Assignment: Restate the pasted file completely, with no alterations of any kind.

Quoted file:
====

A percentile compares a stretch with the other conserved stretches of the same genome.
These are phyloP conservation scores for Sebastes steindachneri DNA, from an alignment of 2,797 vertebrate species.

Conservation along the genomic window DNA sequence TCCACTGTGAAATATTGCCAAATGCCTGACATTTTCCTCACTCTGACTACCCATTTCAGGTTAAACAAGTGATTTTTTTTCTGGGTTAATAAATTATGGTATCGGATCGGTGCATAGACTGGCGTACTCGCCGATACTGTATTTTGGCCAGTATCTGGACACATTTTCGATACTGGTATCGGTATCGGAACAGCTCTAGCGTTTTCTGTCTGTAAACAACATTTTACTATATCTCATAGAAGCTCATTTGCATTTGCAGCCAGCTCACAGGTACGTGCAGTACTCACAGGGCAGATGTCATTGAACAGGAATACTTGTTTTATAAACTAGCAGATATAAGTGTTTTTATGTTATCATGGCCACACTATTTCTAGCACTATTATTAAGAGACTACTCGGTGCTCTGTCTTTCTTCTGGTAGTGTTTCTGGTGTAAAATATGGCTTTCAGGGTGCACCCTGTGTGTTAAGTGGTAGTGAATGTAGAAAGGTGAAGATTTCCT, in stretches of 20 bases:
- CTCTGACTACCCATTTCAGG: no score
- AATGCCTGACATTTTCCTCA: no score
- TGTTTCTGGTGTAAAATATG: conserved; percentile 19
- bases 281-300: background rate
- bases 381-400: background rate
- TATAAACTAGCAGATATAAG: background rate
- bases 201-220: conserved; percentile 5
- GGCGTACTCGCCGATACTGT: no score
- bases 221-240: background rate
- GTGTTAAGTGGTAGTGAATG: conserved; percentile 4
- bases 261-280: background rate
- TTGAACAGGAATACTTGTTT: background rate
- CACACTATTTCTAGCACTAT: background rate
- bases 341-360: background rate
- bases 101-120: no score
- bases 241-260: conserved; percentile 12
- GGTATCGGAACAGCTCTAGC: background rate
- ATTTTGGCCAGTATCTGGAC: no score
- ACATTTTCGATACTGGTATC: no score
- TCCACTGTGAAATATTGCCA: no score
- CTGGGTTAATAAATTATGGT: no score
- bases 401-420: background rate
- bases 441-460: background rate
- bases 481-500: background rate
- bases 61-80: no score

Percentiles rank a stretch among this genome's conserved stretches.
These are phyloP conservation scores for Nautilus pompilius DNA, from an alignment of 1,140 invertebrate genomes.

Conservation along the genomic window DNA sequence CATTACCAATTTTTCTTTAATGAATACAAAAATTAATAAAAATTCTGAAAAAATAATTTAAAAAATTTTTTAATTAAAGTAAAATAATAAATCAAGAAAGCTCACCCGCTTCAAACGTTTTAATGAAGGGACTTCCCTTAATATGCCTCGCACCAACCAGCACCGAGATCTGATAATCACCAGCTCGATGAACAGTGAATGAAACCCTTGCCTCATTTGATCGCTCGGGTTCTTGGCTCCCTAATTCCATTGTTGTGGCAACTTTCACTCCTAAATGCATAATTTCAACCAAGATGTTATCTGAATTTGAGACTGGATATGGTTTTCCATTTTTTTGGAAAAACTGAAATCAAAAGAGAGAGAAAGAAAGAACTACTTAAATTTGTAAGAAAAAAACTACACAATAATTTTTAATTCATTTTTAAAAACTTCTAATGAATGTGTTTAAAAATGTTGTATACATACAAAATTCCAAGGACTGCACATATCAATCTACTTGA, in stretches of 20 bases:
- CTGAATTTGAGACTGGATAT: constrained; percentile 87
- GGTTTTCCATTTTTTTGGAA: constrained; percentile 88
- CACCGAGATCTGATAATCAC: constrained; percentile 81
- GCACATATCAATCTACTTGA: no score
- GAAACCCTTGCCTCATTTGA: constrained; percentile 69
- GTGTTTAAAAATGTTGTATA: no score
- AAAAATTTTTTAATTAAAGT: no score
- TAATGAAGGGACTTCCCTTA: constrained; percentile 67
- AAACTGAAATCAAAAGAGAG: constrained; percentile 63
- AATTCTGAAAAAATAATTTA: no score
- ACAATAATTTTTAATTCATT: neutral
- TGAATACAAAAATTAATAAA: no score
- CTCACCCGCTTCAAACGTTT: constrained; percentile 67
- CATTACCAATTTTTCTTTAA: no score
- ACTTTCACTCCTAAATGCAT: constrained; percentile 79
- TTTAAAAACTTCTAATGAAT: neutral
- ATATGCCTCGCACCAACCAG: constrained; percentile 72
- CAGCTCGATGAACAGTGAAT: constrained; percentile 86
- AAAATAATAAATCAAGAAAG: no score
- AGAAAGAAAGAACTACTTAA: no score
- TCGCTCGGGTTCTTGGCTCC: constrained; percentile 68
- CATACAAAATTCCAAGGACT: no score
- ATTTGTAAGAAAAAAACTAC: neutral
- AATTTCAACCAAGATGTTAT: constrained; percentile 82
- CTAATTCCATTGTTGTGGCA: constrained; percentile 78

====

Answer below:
A percentile compares a stretch with the other conserved stretches of the same genome.
These are phyloP conservation scores for Sebastes steindachneri DNA, from an alignment of 2,797 vertebrate species.

Conservation along the genomic window DNA sequence TCCACTGTGAAATATTGCCAAATGCCTGACATTTTCCTCACTCTGACTACCCATTTCAGGTTAAACAAGTGATTTTTTTTCTGGGTTAATAAATTATGGTATCGGATCGGTGCATAGACTGGCGTACTCGCCGATACTGTATTTTGGCCAGTATCTGGACACATTTTCGATACTGGTATCGGTATCGGAACAGCTCTAGCGTTTTCTGTCTGTAAACAACATTTTACTATATCTCATAGAAGCTCATTTGCATTTGCAGCCAGCTCACAGGTACGTGCAGTACTCACAGGGCAGATGTCATTGAACAGGAATACTTGTTTTATAAACTAGCAGATATAAGTGTTTTTATGTTATCATGGCCACACTATTTCTAGCACTATTATTAAGAGACTACTCGGTGCTCTGTCTTTCTTCTGGTAGTGTTTCTGGTGTAAAATATGGCTTTCAGGGTGCACCCTGTGTGTTAAGTGGTAGTGAATGTAGAAAGGTGAAGATTTCCT, in stretches of 20 bases:
- CTCTGACTACCCATTTCAGG: no score
- AATGCCTGACATTTTCCTCA: no score
- TGTTTCTGGTGTAAAATATG: conserved; percentile 19
- bases 281-300: background rate
- bases 381-400: background rate
- TATAAACTAGCAGATATAAG: background rate
- bases 201-220: conserved; percentile 5
- GGCGTACTCGCCGATACTGT: no score
- bases 221-240: background rate
- GTGTTAAGTGGTAGTGAATG: conserved; percentile 4
- bases 261-280: background rate
- TTGAACAGGAATACTTGTTT: background rate
- CACACTATTTCTAGCACTAT: background rate
- bases 341-360: background rate
- bases 101-120: no score
- bases 241-260: conserved; percentile 12
- GGTATCGGAACAGCTCTAGC: background rate
- ATTTTGGCCAGTATCTGGAC: no score
- ACATTTTCGATACTGGTATC: no score
- TCCACTGTGAAATATTGCCA: no score
- CTGGGTTAATAAATTATGGT: no score
- bases 401-420: background rate
- bases 441-460: background rate
- bases 481-500: background rate
- bases 61-80: no score

Percentiles rank a stretch among this genome's conserved stretches.
These are phyloP conservation scores for Nautilus pompilius DNA, from an alignment of 1,140 invertebrate genomes.

Conservation along the genomic window DNA sequence CATTACCAATTTTTCTTTAATGAATACAAAAATTAATAAAAATTCTGAAAAAATAATTTAAAAAATTTTTTAATTAAAGTAAAATAATAAATCAAGAAAGCTCACCCGCTTCAAACGTTTTAATGAAGGGACTTCCCTTAATATGCCTCGCACCAACCAGCACCGAGATCTGATAATCACCAGCTCGATGAACAGTGAATGAAACCCTTGCCTCATTTGATCGCTCGGGTTCTTGGCTCCCTAATTCCATTGTTGTGGCAACTTTCACTCCTAAATGCATAATTTCAACCAAGATGTTATCTGAATTTGAGACTGGATATGGTTTTCCATTTTTTTGGAAAAACTGAAATCAAAAGAGAGAGAAAGAAAGAACTACTTAAATTTGTAAGAAAAAAACTACACAATAATTTTTAATTCATTTTTAAAAACTTCTAATGAATGTGTTTAAAAATGTTGTATACATACAAAATTCCAAGGACTGCACATATCAATCTACTTGA, in stretches of 20 bases:
- CTGAATTTGAGACTGGATAT: constrained; percentile 87
- GGTTTTCCATTTTTTTGGAA: constrained; percentile 88
- CACCGAGATCTGATAATCAC: constrained; percentile 81
- GCACATATCAATCTACTTGA: no score
- GAAACCCTTGCCTCATTTGA: constrained; percentile 69
- GTGTTTAAAAATGTTGTATA: no score
- AAAAATTTTTTAATTAAAGT: no score
- TAATGAAGGGACTTCCCTTA: constrained; percentile 67
- AAACTGAAATCAAAAGAGAG: constrained; percentile 63
- AATTCTGAAAAAATAATTTA: no score
- ACAATAATTTTTAATTCATT: neutral
- TGAATACAAAAATTAATAAA: no score
- CTCACCCGCTTCAAACGTTT: constrained; percentile 67
- CATTACCAATTTTTCTTTAA: no score
- ACTTTCACTCCTAAATGCAT: constrained; percentile 79
- TTTAAAAACTTCTAATGAAT: neutral
- ATATGCCTCGCACCAACCAG: constrained; percentile 72
- CAGCTCGATGAACAGTGAAT: constrained; percentile 86
- AAAATAATAAATCAAGAAAG: no score
- AGAAAGAAAGAACTACTTAA: no score
- TCGCTCGGGTTCTTGGCTCC: constrained; percentile 68
- CATACAAAATTCCAAGGACT: no score
- ATTTGTAAGAAAAAAACTAC: neutral
- AATTTCAACCAAGATGTTAT: constrained; percentile 82
- CTAATTCCATTGTTGTGGCA: constrained; percentile 78